How to wage cyber warfare: Concluding remarks, Part 10

With this ten part series I wanted to get some ideas down and hopefully start some discussion. Over the last few weeks each segment has looked at cyber warfare from a different viewpoint. I’ve been told that my blog posts are way to long and that nobody reads my stuff, but I’d rather provide detailed content over other options. Right or wrong each segment tried to look from a high level at what cyber warfare means. I have succeeded at creating some stir with several other blogs picking up on themes and posts. Here at the end of the series I thought I’d try and clarify a few things and tell you where the future is going to take me. Expect a few minor rants too.

First we should look at the idea of spectrum. Cyber warfare like any form of conflict covers a spectrum from the mundane to the civilization ending form of conflict. Imagination can fill in the details. Simple information operations dealing with communication and trying to sway opinion through cyber space is a use of cyber tools. Is it war? Propaganda alone is rarely war. There must be other elements to rise to that level even if the transition from “not war” to “yes war” is muddy. I think culturally that line will always be muddy.

I firmly believe that much of cyber warfare is in the form of low intensity conflict. A greater volume of the current conflict space in cyber takes on aspects of that form of conflict. That does not mean that all cyber warfare is low intensity conflict, but that there is a form that follows that analogy. That United States has only had limited engagement in high intensity land based warfare since World War 2, but extensive involvement in low intensity conflict characterized as small wars. I think cyber space and cyber warfare will follow a similar model, as political purpose is the driving enabler rather than capability.

I tried to not be too technical in the blog posts. If I were to flesh these posts out I would add the technical support of the ideas. One thing that is missing is a discussion of a cyber warfare infrastructure. At some point in the future I’ll post about the centurion and sentry infrastructure for cyber warfare I have developed. Currently my grad students are fleshing out and testing an attack and reconnaissance taxonomy I developed several years ago.  The taxonomy merged with the weaponized infrastructure takes on attributes of bot-nets, intrusion detection systems, and intrusion protection systems while allowing for systematic destruction of cyber infrastructure. If you take the taxonomy and use game engine type AIs to run the tools it becomes nearly trivial to rip a nation-states cyber heart out. This kind of infrastructure is not cheap to build. However, the entire infrastructure can be hidden using other people’s machines (OPM).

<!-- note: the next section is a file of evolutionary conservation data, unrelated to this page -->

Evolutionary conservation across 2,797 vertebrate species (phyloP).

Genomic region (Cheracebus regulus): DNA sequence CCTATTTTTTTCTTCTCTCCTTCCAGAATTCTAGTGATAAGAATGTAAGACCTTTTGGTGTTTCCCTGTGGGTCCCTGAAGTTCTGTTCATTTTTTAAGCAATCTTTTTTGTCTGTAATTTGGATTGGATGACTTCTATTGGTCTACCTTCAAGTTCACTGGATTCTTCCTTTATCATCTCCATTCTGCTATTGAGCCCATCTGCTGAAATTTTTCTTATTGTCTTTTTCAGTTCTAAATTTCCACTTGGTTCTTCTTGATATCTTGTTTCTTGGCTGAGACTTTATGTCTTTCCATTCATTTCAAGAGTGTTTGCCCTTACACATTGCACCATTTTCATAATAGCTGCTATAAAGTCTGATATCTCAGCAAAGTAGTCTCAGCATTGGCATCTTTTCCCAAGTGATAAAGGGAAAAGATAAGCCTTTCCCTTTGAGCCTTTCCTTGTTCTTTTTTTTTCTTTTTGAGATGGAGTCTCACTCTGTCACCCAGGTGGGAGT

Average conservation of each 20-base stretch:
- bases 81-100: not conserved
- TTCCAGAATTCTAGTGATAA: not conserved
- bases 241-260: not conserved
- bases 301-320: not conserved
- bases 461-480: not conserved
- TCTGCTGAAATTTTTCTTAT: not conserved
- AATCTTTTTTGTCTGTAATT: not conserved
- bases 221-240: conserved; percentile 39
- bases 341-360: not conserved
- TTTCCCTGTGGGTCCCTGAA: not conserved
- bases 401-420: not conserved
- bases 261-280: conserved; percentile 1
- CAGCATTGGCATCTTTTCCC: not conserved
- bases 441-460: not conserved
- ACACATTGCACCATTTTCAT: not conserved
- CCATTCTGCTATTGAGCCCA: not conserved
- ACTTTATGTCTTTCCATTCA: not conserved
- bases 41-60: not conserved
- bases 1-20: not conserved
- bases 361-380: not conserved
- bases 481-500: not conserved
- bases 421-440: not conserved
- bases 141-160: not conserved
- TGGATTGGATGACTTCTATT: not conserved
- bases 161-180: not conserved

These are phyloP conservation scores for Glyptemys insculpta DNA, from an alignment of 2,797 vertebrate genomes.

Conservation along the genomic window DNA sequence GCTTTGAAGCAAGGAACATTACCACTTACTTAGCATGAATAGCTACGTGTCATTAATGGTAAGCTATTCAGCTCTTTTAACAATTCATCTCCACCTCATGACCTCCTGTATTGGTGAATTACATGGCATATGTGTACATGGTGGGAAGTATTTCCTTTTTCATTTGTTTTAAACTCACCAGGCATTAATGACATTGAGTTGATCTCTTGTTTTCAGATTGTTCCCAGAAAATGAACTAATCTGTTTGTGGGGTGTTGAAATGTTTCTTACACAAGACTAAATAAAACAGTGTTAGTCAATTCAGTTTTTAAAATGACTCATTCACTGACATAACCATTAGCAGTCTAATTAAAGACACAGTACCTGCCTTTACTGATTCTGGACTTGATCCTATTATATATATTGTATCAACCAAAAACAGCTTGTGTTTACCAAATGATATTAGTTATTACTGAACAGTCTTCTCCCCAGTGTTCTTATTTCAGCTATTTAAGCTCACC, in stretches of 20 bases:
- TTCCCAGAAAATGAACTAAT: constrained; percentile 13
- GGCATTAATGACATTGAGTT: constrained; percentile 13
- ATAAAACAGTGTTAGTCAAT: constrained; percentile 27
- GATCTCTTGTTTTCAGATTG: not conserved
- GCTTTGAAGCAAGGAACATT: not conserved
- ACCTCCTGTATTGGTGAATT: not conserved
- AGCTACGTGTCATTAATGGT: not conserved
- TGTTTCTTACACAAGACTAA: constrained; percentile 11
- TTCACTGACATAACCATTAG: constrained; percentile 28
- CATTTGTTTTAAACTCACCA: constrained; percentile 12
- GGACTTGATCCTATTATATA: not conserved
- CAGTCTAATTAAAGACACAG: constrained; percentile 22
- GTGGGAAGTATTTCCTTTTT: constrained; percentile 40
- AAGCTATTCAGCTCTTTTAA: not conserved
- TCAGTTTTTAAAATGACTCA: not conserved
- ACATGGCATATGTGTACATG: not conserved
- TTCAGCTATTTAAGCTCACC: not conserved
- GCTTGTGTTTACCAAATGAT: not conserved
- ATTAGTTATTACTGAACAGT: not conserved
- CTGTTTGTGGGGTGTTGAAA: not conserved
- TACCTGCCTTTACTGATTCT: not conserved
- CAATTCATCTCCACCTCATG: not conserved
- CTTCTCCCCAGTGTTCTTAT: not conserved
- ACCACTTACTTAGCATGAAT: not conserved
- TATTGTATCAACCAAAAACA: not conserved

Estonia, South Ossetia, Iran, and so many other cyber conflicts show a relative low effect over a long time engagement. A key point being that war of attrition is flipped in the cyber model. Attrition is greater against the attacker than the defender changing a principle of western and eastern warfare. The attacker can flourish and test for a long time having no success at little cost while the defender must succeed every time. Though this principle is well understood, what is not understood is that the attacker once successful must dominate for a millennia of computer time the defender or be rendered toothless. The issue is that time compression in cyber space is especially effective at numbing or absorbing shocks in the real world from having large scale impacts. Unless the first onslaught of a cyber attack is spectacular and involving highly effective results it will not be able to maintain. Time and time again we see administrators simply unplugging systems rather than withstand the attack. As long as that is a possibility cyber will still be held from being a high intensity conflict tool. Where it is not a possibility is when cyber reaches out through kinetic means. That is different.